Conversation is a lot more than just a simple exchange of information.
In conversation, we share natural assumptions about a topic. We know how a conversation should develop. We have expectations about the quality and quantity of the contributions that each person should make. On top of that, we roll in politeness, consistency, and other natural rules of conversation. Plus, people instinctively know to disregard superficial meanings if they're unclear or hyperbolic and search for deeper, non-literal interpretations. While we all do it naturally, conversation is actually a rather complicated process.
Linguistics philosopher Paul Grice said that to be understood, people need to speak cooperatively. He called this the Cooperative Principle. We can omit a lot of information by assuming there's an undercurrent of cooperation, making a conversation significantly more efficient. Asking "Do you … ?" really doesn't mean "Say 'yes' or 'no.'" Rather, it's often an indirect, polite way to ask something more specific.
He also created Grice's Maxims to define basic rules of cooperative conversation:
- Quality — Only say things that are true
- Quantity — Don't be more or less informative than needed
- Relevance — Only say things relevant to the topic
- Manner — Be brief, get to the point, and avoid ambiguity and obscurity
In other words, people should be as truthful, informative, relevant, and clear as the situation calls for. This is something user interfaces also need to do to be effective.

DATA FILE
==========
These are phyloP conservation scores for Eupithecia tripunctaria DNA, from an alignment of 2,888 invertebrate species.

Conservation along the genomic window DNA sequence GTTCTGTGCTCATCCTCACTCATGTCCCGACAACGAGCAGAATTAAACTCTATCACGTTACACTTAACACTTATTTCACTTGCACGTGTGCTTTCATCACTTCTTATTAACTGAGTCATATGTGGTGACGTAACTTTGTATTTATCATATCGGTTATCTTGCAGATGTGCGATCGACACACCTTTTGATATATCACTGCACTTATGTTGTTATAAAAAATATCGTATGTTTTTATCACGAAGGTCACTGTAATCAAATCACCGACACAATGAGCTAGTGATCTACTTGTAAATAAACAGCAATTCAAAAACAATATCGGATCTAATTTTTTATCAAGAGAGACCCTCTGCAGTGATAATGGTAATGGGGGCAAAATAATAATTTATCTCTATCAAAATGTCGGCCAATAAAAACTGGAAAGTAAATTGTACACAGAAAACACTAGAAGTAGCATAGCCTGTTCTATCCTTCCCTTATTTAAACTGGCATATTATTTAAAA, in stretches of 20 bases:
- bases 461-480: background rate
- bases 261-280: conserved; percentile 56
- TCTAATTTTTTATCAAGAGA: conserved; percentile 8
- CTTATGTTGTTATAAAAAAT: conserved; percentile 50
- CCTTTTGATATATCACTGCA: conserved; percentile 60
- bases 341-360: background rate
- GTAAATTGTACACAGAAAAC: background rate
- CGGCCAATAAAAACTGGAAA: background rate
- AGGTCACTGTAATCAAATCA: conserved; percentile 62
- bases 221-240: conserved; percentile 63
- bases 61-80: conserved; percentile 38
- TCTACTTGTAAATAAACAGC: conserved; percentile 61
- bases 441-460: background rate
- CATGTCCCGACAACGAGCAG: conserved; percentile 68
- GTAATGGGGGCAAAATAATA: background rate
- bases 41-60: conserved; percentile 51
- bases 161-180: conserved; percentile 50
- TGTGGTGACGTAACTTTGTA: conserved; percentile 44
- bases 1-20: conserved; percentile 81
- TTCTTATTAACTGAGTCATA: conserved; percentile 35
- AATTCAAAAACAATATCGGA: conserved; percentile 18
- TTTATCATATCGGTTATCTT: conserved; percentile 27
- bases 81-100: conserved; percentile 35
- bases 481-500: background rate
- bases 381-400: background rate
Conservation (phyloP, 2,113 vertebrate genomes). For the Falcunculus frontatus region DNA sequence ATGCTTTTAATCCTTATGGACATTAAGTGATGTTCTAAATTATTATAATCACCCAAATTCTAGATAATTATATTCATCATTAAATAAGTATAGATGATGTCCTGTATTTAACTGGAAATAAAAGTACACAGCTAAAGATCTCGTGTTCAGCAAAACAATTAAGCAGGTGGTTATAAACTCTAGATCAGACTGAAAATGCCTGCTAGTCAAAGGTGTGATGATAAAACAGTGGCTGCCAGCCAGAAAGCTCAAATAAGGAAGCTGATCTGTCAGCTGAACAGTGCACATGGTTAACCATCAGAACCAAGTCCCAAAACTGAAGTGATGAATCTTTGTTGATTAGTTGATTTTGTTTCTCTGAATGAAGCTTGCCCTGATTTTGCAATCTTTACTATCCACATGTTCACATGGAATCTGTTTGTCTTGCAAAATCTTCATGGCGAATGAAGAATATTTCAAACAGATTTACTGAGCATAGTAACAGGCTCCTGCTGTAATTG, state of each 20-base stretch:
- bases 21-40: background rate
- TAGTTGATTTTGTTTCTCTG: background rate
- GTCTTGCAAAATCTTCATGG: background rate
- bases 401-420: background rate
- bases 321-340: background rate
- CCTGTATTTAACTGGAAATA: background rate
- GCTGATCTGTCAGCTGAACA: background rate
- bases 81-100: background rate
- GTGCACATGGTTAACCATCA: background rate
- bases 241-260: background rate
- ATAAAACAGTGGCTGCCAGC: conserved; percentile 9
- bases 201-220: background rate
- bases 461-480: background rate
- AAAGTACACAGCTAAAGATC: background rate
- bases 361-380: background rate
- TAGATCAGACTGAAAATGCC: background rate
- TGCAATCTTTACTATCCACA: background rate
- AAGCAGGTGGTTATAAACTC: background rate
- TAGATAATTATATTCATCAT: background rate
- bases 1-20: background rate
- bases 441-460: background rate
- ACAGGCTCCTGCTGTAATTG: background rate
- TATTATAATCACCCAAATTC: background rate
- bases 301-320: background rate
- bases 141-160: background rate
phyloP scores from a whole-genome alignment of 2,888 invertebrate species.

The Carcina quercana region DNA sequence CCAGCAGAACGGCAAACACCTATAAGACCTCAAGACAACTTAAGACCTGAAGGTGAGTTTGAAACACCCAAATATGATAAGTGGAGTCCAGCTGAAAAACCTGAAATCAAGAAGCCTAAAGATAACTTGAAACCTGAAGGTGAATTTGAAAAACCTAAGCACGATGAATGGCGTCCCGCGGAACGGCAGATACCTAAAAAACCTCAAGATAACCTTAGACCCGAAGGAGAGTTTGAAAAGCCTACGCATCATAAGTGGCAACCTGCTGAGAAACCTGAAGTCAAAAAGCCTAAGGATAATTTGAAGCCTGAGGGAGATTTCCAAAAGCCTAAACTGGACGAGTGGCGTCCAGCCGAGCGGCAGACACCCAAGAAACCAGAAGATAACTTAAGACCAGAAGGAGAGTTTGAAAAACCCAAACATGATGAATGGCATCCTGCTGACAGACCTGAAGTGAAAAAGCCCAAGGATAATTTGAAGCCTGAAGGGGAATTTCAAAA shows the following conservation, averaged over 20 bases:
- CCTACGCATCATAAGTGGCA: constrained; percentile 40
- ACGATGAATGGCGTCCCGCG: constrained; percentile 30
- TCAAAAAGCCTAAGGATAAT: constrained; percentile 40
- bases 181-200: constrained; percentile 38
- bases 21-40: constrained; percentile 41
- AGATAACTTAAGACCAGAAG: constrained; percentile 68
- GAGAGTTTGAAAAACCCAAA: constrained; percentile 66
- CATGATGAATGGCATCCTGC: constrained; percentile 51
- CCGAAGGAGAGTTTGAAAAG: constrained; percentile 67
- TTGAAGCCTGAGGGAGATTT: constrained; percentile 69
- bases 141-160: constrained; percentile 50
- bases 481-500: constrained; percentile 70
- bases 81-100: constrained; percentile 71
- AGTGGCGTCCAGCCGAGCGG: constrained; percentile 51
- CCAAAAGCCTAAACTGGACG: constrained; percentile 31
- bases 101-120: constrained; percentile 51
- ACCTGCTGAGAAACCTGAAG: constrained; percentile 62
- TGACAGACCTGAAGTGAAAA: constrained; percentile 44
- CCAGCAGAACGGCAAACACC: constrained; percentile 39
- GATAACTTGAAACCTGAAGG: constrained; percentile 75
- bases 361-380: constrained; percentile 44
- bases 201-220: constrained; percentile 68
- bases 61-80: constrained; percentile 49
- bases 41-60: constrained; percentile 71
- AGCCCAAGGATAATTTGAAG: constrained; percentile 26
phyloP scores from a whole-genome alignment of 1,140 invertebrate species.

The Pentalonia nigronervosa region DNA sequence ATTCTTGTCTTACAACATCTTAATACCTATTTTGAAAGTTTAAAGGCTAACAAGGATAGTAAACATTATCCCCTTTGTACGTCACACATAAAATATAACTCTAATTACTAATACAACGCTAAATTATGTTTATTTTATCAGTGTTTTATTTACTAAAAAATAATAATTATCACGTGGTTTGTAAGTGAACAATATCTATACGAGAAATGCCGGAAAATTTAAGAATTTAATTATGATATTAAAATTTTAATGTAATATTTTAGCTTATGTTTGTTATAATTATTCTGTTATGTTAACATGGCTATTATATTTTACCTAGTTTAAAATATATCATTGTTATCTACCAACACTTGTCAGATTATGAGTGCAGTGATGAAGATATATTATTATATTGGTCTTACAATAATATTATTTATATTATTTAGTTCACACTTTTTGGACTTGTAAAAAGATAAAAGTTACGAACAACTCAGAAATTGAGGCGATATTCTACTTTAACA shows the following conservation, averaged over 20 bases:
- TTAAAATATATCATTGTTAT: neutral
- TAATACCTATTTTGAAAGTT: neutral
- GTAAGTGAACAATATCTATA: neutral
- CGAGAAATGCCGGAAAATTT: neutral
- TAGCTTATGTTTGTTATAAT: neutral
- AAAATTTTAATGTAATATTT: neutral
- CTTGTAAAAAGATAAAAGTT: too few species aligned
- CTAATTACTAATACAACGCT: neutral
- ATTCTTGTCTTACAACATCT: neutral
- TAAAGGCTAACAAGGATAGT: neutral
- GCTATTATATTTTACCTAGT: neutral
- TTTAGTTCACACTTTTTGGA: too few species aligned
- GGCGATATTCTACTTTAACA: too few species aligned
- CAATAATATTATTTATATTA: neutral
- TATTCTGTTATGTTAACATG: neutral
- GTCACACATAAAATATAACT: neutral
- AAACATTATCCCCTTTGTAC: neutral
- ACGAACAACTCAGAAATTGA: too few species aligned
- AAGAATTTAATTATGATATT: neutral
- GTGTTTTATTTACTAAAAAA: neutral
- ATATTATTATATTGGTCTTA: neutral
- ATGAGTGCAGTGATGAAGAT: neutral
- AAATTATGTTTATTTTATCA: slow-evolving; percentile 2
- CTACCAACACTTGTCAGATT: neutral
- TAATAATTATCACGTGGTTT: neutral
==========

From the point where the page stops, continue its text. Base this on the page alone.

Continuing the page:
Logic and accuracy don't always rule
Our verbal shortcuts reveal the often illogical, non-mathematical nature of conversation. "Sue has two kids," for example, is technically and logically correct if Sue has five kids. But the statement is misleading in conversation, because it's missing contextual information (Sue's other three kids, in this case).
Plus, people can sometimes be deliberately uncooperative. In some cases, they're only trying to be kind or polite. When asked how a prospect did in a job interview, for example, they might evade a negative reply by saying, "He wore a beautiful tie."
A UI has to accommodate all of these rules, which most people follow without thinking.
Recognition grammar performance and repair (error) prompting go hand in hand
UI designers also have to be able to anticipate certain types of human "errors," as well as how a recognition grammar (everything a person might answer at some point in the conversation) is constructed. For example, consider this confirmation prompt for the purchase of a plane ticket:
|Alright, from Atlanta to Geneva on September 13th at 6 p.m. Is that right?|
If the answer is yes, people tend to give a short answer — "Yes," "Yeah," "Correct," "That's right," etc. But when the answer is no, they typically don't say just "no." Instead, they're cooperative, moving the conversation ahead with responses such as, "No, not Geneva, I said 'Jamaica'" or "No, not the 13th, the 30th, three zero." Or they might respond only to part of what they heard, "You got the time right, but the date's wrong."
If a technical limitation prevents your UI from accommodating such cooperative exchanges, the dialog shouldn't set the user up to expect the system to be artificially capable of doing so. If it does, then first-level repair strategies are limited to unnatural prompts like: "So, did I get that right? Just say 'yes' or 'no'" — instantly distancing the user and exposing the UI's underlying limitations and the artificial nature of the conversation, thereby undermining any potential for naturalness.